11 years on: The case police built against Suzanne Pilley's killer as detectives make fresh appeal to find body
Detectives say they will assess and act on any new piece of information they get from the public as part of a fresh appeal to find Suzanne Pilley’s body 11 years on from her murder.
David Gilroy, Ms Pilley’s former lover and work colleague, was convicted of her murder in 2012 and ordered to serve at least 18 years behind bars.
He is believed to have killed her in Edinburgh and hidden her body in the basement level of their Thistle Street office before driving to Argyll the next day to dump her body.
A detailed police investigation tracked his movements but the 38-year-old’s body has never been found - and Gilroy refuses to reveal the location of his victim.
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Ms Pilley’s family spoke last year - on the tenth anniversary of her death - of being unable to say a “proper goodbye” until she is found. Her father Rob died in February 2019 without ever knowing what happened to his daughter.
Detective Chief Inspector Kevin Houliston, of the Major Investigation Team, said: "This is an especially difficult time of year for Suzanne’s family and our thoughts are with them.
“That Suzanne’s body has not yet been recovered is a source of great pain to her mother and sister. It’s a type of closure that, sadly, Suzanne’s father was denied.
"Any new information we receive in relation to this will be assessed and acted on appropriately. Once again, we’d urge anyone who may be able to help to contact Police Scotland on 101.”
Evidence for conviction
Suzanne Pilley was last seen on her way to work as a bookkeeper at the Infrastructure Managers Limited (IML) office in the Capital after leaving her Whitson Road home on May 4, 2010.
The 2012 trial heard how Gilroy lured his former lover to her death in the basement of the office where they both worked that day.
The couple had a “turbulent” relationship after getting together on a staff night out and Ms Pilley had tried to end the affair when she began seeing someone else shortly before her disappearance.
The court heard how Gilroy had sent Ms Pilley more than 400 texts in the month before she went missing - but these stopped when she vanished.
Gilroy is believed to have strangled 38-year-old Ms Philley and hidden her body in the basement level of their office while he returned home to get his car. After driving her body back home, police believe Gilroy drove back to the office with Ms Pilley’s body still in his car boot. In the hours after he killed Ms Pilley, Gilroy went to a presentation at his daughter’s school with his wife before going for a meal at Vittoria on Leith Walk.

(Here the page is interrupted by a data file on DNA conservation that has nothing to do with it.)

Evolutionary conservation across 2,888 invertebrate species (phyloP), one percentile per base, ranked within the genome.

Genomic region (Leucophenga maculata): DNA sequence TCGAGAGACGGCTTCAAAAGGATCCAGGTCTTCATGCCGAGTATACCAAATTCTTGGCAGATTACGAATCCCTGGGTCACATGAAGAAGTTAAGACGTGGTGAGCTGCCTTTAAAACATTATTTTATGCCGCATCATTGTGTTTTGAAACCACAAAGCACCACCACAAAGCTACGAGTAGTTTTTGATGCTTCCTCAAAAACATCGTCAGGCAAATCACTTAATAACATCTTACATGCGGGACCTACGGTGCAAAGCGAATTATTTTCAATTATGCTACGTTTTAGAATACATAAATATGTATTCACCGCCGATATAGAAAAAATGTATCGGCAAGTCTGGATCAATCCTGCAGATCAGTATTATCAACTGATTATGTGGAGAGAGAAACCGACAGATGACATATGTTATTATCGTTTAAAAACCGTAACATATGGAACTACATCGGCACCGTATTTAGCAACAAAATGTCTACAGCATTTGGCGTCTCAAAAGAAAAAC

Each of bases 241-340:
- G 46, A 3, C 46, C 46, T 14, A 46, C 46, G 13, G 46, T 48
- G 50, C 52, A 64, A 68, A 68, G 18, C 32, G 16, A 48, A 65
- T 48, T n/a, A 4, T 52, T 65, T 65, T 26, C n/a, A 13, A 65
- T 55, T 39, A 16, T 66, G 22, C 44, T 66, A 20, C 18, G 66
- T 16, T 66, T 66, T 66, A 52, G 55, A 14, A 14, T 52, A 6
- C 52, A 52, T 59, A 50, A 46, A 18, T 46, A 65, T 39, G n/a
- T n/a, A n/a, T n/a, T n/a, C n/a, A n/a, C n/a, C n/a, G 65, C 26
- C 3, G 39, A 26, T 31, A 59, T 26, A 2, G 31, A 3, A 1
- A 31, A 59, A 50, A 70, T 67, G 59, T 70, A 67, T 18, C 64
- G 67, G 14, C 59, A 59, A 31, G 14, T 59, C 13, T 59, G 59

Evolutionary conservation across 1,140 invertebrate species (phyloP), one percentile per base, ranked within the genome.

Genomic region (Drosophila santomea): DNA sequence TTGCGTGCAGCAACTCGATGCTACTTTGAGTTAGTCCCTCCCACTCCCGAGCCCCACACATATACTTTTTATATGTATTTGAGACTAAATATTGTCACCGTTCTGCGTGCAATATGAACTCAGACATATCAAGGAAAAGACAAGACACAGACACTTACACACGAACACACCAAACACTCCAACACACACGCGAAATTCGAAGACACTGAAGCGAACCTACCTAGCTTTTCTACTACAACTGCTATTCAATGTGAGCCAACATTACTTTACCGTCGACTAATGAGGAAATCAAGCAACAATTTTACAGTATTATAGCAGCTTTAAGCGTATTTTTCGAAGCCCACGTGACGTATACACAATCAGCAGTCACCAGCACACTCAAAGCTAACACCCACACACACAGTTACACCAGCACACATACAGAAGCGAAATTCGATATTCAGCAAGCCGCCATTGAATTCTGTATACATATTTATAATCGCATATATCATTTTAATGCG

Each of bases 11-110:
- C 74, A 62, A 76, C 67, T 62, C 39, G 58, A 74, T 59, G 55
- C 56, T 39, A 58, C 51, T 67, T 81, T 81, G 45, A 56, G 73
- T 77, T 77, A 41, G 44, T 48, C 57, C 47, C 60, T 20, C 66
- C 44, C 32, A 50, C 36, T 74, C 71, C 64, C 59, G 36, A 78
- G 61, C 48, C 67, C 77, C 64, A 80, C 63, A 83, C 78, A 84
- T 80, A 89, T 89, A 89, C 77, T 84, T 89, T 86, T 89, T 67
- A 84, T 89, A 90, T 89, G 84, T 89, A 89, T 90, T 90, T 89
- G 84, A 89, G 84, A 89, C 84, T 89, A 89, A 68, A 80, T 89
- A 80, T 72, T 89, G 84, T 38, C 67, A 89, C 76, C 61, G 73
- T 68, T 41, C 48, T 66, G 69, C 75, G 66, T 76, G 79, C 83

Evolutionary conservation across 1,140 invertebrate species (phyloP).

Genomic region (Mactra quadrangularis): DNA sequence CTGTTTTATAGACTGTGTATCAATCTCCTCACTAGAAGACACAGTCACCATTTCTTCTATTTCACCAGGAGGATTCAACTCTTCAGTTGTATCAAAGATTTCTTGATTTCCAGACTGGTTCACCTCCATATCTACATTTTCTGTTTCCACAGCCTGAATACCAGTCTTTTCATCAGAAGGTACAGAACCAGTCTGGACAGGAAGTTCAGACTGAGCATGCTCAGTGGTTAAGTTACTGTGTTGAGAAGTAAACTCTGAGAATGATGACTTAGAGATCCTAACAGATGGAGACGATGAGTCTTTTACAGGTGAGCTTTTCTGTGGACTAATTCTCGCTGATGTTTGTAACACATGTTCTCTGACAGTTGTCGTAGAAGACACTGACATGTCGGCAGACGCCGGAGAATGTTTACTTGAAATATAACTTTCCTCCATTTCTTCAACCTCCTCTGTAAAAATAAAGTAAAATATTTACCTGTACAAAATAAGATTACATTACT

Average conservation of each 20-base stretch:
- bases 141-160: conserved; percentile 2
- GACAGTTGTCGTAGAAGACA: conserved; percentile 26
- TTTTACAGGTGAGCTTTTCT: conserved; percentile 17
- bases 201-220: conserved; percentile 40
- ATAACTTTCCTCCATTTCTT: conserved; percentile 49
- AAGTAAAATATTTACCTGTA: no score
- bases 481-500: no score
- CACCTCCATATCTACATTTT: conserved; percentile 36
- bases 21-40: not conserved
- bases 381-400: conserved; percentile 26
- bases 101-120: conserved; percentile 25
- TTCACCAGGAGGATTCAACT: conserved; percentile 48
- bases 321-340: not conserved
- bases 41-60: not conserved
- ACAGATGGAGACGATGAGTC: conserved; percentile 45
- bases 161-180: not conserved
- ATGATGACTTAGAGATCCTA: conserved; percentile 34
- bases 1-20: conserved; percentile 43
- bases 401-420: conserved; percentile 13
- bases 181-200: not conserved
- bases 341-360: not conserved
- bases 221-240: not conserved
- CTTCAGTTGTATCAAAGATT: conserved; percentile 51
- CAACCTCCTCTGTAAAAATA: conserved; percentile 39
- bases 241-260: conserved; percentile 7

The day after the murder, Gilroy pretended to be going on a site visit to a school in Lochgilphead. Police reconstructed Gilroy's trip to Argyll via CCTV and his mobile phone but there were gaps of several hours on both his outward and return journey between Lochgilphead and Inveraray, where officers believe he spent time hiding her body.
Vegetative matter found on his car, which also had three fractured coil springs, indicated it had been driven off-road.
Specially trained cadaver dogs, which can identify the smell of human remains, showed interest in the boot of Gilroy’s Vauxhall Vectra and areas of the garage at IML where he would have loaded Ms Pilley’s body into the vehicle.
Prosecutors also had to present evidence that Ms Pilley was dead to prove their case, and checks established she had not used her bank account, credit cards, passport or bus pass and had never contacted friends or family after May 4, 2010.
The complex murder inquiry saw police speak to nearly 1,500 potential witnesses and take 1,164 statements. Officers gathered 2,325 productions to use in evidence and obtained CCTV footage from 250 separate locations while 30 different areas in Argyll were subject to coordinated searches.
Gilroy, now 58, maintains his innocence and will not reveal where Ms Pilley’s body was hidden.
But the police case will never be closed until her remains are found.
Scottish Conservative leader Douglas Ross recently pledged to introduce a Victims Law, which would include Suzanne’s Law - named after Suzanne Pilley - as the first thing his party would do in the new parliament.
It would mean killers having to fully disclose what they have done with remains or staying locked up until they do.
Mr Ross said: "The horror of losing a loved one through violence is unimaginable but the suffering can be prolonged when a killer refuses to reveal the location of their victim.
"Our raft of measures would reset the imbalance in our criminal justice system, to ensure victims' rights are absolutely fundamental.
"While cases like Suzanne's are rare, they are so extreme that it is necessary to enact this law. No family should have to suffer in this way.”